A dog chasing a laser pointer. I am sure that, you have come across videos of owners playing games with their dogs using laser pointers. It looks fun and stimulating for the dog and it is absolutely fun to watch! You many even be using one right now. However, the reality is that laser pointers are one of the worst toys for your dog, or any pet for that matter.
Bad For Your Dog’s Well-being
Most dogs love to chase. Chasing activities are extremely stimulating and good exercise for your dog. Chasing is also a healthy way to boost your dog’s confidence because they are extremely proud when they have caught the ball – even more so if they have retrieved it. The main difference with using a laser pointer as a chase toy, is that your dog will never reach its goal of catching it and finding ‘closure’. This can lead to unhealthy obsessions and behavioural issues. Some dogs can become so fixated with the red pointer that they start chasing anything that moves – shadows, reflections or any lights or glare from the pond or a laptop screen.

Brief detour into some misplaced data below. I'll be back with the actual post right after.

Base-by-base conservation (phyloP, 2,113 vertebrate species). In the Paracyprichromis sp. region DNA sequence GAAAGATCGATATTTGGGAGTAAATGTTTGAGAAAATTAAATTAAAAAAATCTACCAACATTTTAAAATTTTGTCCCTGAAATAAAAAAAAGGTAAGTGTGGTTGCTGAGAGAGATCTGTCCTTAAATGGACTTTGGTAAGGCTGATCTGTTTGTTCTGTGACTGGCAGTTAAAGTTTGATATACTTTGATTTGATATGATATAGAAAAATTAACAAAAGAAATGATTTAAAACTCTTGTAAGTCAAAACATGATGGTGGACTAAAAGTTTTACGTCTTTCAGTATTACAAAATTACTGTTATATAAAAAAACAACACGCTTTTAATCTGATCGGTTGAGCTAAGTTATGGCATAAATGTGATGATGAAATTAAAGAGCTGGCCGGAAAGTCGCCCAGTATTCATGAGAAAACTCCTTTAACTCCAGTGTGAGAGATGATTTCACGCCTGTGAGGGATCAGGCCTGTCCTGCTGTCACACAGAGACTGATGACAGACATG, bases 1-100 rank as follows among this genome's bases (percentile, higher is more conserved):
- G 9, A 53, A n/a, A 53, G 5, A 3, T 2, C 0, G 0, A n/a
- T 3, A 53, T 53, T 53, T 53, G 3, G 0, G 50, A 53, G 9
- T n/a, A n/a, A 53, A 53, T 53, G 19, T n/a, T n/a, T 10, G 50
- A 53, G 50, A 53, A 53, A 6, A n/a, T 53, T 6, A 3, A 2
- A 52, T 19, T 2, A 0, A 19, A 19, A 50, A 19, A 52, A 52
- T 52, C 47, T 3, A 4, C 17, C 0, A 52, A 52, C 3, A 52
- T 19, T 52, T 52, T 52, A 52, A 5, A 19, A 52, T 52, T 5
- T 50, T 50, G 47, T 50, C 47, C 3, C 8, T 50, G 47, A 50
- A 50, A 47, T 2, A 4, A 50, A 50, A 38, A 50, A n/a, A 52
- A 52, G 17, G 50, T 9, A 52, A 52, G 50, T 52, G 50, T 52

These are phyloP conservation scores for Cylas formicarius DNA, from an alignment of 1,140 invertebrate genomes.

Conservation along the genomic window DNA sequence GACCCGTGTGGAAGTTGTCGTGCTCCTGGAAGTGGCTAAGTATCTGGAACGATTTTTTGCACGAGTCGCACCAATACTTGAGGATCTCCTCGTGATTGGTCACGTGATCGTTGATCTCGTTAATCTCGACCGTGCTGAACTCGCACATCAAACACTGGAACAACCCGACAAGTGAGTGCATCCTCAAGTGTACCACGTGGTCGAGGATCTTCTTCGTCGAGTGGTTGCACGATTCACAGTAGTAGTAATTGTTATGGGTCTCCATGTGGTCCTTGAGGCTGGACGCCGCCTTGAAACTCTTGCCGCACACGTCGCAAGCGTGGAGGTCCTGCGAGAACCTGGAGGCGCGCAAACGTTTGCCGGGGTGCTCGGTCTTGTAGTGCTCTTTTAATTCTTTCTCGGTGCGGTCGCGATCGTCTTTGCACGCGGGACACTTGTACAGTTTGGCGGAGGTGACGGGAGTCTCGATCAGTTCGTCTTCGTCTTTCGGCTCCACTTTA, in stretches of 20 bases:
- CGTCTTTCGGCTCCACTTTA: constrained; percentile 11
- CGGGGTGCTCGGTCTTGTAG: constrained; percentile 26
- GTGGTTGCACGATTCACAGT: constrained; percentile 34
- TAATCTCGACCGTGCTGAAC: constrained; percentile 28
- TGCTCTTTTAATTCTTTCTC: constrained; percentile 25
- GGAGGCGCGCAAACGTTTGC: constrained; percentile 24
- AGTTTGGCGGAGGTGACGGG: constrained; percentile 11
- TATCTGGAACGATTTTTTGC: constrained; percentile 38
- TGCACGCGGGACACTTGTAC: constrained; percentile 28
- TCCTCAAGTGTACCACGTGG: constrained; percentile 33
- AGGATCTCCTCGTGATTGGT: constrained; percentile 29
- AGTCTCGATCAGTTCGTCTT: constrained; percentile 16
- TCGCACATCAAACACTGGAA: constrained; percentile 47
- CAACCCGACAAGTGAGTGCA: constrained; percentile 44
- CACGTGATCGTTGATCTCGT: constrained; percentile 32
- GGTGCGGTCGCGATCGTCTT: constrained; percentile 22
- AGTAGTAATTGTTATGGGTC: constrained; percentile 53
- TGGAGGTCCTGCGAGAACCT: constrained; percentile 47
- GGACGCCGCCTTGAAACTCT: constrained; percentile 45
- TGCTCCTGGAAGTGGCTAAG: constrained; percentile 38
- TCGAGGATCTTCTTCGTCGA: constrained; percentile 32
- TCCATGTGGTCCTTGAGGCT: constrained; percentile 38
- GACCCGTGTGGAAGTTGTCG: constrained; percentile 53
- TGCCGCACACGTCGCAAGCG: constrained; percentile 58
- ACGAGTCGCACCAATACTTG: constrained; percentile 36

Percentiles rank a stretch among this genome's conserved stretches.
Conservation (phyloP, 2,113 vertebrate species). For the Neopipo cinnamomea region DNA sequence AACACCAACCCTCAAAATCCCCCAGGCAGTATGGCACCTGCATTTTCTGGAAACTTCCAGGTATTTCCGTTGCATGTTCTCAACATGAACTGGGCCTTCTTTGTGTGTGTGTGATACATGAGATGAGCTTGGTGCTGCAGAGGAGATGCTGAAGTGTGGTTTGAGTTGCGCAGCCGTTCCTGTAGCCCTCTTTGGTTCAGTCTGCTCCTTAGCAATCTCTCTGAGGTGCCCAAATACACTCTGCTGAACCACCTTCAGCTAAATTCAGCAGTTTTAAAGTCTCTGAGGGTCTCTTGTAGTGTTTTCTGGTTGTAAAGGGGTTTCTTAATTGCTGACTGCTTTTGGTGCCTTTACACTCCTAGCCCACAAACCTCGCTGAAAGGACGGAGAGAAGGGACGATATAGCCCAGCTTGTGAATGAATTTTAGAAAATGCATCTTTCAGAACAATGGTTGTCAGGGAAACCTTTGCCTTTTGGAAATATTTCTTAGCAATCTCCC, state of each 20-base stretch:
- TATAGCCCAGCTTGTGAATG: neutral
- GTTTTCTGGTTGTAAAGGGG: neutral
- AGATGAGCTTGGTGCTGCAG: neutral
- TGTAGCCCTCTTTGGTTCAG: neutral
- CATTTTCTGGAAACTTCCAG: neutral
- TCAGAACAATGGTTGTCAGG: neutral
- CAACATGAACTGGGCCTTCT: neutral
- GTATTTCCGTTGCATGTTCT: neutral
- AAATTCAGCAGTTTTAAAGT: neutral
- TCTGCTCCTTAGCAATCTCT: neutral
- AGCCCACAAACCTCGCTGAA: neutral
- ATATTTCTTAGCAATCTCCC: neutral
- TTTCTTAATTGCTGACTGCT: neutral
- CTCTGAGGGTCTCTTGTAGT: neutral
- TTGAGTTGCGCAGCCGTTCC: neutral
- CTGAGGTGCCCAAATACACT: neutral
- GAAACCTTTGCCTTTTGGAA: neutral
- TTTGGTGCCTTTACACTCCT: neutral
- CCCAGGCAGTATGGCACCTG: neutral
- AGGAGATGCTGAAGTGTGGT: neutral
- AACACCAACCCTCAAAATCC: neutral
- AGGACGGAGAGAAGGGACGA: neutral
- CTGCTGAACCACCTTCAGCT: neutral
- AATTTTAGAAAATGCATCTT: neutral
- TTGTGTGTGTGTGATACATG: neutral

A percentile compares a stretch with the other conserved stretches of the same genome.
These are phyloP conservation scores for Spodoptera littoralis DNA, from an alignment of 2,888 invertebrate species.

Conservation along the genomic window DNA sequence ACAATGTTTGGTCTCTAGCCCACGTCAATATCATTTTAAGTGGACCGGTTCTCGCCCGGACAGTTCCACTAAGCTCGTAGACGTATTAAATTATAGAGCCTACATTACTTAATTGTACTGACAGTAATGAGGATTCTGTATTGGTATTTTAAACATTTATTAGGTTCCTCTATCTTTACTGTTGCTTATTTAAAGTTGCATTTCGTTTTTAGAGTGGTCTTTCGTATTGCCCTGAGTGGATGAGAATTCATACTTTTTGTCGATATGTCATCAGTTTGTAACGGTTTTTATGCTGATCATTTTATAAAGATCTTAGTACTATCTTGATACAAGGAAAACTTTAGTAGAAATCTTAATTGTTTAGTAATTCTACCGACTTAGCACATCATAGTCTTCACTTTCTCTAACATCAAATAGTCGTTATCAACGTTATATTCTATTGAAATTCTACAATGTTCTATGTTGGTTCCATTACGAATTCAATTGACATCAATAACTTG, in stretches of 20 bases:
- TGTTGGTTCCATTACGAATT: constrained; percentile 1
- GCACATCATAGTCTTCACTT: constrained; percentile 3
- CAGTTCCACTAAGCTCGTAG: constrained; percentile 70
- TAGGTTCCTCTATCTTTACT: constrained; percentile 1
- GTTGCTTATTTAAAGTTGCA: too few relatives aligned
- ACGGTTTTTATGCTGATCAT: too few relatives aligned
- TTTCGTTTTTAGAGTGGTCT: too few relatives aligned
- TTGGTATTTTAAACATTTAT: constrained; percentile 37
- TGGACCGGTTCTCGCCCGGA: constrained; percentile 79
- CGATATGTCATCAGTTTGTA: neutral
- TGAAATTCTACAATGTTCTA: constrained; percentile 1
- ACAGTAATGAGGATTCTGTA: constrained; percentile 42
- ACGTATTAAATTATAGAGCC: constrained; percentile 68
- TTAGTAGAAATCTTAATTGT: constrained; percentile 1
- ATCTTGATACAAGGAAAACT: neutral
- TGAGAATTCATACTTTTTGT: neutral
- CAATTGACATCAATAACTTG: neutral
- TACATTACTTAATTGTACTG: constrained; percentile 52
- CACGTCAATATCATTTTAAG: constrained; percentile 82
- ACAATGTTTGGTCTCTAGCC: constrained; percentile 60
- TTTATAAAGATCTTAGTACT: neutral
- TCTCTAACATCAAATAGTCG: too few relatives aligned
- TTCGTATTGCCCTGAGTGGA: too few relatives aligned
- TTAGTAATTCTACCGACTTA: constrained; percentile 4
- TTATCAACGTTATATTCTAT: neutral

May Hurt Your Dog’s Eyes
You’ve been told not to aim laser pointers at other people for fear of eye damage, and that rule applies to your furry friend too. A laser beam is highly concentrated and could potentially harm your pet’s vision, as well as disorientate them. Your dog also can move quickly when playing, so the risk of accidentally shining the laser into its eyes is increased. Also keep in mind that it is quite easy to make your dog so excited that it might knock over tables, chairs, glasses, TV or anything the laser light touches. This could be a dangerous game to play in your home as your dog can seriously injure itself, a child or someone elderly.
In closing, there are so many different alternatives to use for chasing games with your dog. Soft toys, balls, a frisbee or even a stick will do the trick just fine. If you insist on using a laser pointer to play with your dog, there is a way to minimise the risk of developing behavioural problems. The laser light can be used as a decoy that allows your dog to find treats or a new toy. Though your dog never succeeds in ‘catching’ the light, there is the success of discovering other items. Still, it doesn’t eliminate the dangers entirely.
(This blog post applies to cats too)